Oxford School of Photography

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Daily Archives: July 18, 2013

Hot shots: FreshFaced and WildEyed photography – in pictures

From dog gymkhanas to Tahrir Square protesters, a major exhibition in London showcases the best rising talent in the field of photography every year – and here’s the pick of the bunch

For more, visit the Photographers’ Gallery until 21 July 2013

Nicolas Feldmeyer, After All, 2012

Nicolas Feldmeyer: After All, 2012Photograph:

Lorna Evans


Lorna Evans: Dog Jumping, 2012

Daniel Mayrit

Daniel Mayrit: An Encounter, 2012

Jolanta Dolewska, Holding, 2012

Jolanta Dolewska: Holding, 2012

See more here

Double exposure: photography’s biggest ever show comes back to life

From The Guardian we learn about the resurrection of The Family of Man exhibition. Giovanna Dunmall writes:

The Family of Man, a groundbreaking post-war exhibition seen by more than 10 million people, reopens in Luxembourg

In 1955, Edward Steichen changed the world of photography forever. When the visionary curator and photographer decided to mount an exhibition to promote world peace and equality after two world wars, he was breaking the mould. He gathered 503 photographs of people from around the world, taken by 273 different (often unknown) photographers, and grouped them by theme. That exhibition, The Family of Man, opened in January 1955 at New York’s Museum of Modern Art, where the Luxembourg-born Steichen was director of photography from 1947 to 1961. It went on to tour the world and become the most successful photography exhibition of all time – more than 10 million people have seen it. It will go back on show this weekend in a castle in Luxembourg, after renovation work that has taken three years.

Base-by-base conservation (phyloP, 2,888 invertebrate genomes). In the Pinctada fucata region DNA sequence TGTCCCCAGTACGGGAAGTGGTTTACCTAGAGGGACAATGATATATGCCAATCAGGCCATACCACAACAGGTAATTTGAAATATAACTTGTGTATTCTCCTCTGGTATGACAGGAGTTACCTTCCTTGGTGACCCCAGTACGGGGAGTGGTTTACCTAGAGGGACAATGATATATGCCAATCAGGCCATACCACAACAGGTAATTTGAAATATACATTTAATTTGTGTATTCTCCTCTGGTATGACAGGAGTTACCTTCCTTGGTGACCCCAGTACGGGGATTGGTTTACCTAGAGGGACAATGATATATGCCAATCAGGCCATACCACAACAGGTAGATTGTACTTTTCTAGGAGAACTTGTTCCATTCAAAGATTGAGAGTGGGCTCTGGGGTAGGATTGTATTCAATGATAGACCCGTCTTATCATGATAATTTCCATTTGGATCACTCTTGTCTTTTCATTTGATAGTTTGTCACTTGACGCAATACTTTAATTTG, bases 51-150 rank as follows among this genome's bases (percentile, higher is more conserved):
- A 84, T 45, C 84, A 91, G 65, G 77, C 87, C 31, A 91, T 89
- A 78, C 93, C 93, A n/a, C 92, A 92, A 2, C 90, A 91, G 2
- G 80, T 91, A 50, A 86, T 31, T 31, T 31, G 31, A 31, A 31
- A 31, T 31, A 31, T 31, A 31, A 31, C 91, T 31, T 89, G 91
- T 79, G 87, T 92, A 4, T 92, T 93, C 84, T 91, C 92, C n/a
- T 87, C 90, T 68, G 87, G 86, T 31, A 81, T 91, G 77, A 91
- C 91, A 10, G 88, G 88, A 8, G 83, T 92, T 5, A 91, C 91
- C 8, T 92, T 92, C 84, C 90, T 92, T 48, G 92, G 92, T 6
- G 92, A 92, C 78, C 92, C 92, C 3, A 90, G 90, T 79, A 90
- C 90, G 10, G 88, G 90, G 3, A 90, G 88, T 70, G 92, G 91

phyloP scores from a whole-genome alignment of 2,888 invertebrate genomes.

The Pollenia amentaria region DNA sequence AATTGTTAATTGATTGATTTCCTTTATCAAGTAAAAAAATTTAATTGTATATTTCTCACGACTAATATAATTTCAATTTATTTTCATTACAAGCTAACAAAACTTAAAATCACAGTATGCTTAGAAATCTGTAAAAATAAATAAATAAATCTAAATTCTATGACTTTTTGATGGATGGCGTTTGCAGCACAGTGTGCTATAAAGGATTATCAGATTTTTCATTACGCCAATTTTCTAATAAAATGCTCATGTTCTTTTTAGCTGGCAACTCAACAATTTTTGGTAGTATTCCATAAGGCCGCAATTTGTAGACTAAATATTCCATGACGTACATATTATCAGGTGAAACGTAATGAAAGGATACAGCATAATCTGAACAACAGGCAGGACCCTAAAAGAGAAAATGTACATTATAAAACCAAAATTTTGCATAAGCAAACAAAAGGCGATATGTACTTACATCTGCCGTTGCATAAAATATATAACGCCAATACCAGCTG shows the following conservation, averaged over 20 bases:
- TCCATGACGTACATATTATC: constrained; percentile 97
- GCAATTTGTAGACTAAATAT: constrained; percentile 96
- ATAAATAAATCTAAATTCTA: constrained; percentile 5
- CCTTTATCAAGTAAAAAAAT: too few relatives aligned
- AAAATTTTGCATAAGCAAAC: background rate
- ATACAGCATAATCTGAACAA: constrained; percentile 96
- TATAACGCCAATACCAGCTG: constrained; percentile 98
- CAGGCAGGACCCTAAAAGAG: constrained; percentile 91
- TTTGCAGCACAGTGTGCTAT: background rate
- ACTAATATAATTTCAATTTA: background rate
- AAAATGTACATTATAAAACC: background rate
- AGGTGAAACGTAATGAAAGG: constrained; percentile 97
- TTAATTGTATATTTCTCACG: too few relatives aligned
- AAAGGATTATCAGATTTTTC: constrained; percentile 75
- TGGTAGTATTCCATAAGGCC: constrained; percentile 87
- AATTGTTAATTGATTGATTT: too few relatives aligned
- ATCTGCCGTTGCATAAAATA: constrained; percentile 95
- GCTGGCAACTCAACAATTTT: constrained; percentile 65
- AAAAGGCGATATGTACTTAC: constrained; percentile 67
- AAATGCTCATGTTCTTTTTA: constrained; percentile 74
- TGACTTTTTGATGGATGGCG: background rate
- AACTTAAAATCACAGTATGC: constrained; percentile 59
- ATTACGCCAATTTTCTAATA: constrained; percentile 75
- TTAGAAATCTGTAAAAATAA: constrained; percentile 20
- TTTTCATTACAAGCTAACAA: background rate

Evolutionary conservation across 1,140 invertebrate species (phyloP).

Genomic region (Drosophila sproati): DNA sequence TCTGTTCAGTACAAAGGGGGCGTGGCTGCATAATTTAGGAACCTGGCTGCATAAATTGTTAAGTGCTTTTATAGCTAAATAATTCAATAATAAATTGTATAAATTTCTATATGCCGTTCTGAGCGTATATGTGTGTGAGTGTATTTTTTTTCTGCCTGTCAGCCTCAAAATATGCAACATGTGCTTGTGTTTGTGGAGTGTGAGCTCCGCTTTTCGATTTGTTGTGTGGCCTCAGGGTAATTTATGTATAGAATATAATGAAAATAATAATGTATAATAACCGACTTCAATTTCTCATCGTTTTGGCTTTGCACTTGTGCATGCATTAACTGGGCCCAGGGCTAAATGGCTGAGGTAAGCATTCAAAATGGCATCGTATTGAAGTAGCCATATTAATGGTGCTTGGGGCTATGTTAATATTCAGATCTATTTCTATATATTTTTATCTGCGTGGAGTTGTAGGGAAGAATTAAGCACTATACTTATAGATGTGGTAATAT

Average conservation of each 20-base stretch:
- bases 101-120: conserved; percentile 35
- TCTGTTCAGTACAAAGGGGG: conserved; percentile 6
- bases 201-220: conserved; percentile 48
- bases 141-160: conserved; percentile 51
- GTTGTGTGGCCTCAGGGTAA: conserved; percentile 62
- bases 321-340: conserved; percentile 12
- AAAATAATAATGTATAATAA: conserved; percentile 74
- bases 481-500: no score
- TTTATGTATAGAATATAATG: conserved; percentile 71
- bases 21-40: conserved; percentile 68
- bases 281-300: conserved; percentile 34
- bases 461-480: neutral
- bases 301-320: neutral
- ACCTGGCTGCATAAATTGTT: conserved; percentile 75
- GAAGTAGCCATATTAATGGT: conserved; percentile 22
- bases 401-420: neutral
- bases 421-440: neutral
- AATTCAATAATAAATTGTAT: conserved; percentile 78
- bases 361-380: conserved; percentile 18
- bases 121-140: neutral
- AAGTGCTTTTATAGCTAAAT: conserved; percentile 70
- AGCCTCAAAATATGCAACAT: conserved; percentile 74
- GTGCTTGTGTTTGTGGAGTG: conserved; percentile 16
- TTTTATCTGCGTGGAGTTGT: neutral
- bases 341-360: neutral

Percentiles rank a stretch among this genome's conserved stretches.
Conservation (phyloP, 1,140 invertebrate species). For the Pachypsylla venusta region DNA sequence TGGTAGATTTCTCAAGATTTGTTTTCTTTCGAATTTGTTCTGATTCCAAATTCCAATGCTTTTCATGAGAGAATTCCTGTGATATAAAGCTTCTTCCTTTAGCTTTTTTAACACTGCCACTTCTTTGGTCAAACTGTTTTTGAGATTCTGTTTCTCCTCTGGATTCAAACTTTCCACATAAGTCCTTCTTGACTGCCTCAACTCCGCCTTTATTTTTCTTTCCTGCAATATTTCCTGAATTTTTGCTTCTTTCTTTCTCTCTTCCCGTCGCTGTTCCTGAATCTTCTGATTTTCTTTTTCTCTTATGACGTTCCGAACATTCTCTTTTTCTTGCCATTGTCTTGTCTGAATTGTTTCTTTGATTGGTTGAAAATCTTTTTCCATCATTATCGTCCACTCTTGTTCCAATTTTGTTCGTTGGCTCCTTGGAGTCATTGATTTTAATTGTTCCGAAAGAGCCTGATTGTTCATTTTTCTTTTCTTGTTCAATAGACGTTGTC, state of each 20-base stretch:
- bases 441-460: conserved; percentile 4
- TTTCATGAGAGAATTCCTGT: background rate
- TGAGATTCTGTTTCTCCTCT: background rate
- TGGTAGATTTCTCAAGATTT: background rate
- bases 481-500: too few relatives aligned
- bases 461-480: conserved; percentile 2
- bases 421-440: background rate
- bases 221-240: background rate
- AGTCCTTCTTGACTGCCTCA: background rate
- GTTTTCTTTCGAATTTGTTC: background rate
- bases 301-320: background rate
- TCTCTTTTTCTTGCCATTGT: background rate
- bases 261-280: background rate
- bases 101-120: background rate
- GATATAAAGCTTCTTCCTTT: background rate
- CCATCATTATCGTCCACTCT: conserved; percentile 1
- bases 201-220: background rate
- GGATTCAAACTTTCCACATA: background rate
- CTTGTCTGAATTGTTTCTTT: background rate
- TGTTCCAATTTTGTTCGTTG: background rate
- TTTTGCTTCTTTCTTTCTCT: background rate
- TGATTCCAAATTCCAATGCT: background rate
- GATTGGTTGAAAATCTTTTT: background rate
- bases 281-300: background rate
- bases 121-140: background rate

Family of Man changed the way we view photographs today, and how we think about exhibitions,” says Anke Reitz, conservator of The Family of Man in Luxembourg, where the collection has been since 1994. “It is a milestone in the history of photography.” Steichen chose images grouped by themes intended to be so universal that anyone in any culture could identify with them: birth, fathers and sons, mothers and children, education, love, work, death and religion. The images were hung in particular formations, some dangling from wires overhead or attached to poles. The birth photos were arranged inside an intimate circular structure, while theatrical lighting created further drama and atmosphere. Steichen hung the photos without captions. “The exhibition was meant to be understood around the world without the need for words,” says Reitz.  .…Read more

Family of Man

Universal message … Garry Winogrand shot of Coney Island bathers, New York, 1952, from Edward Steichen’s groundbreaking exhibition, The Family of Man. Photograph: Fraenkel Gallery/Garry Winogrand

Family Matters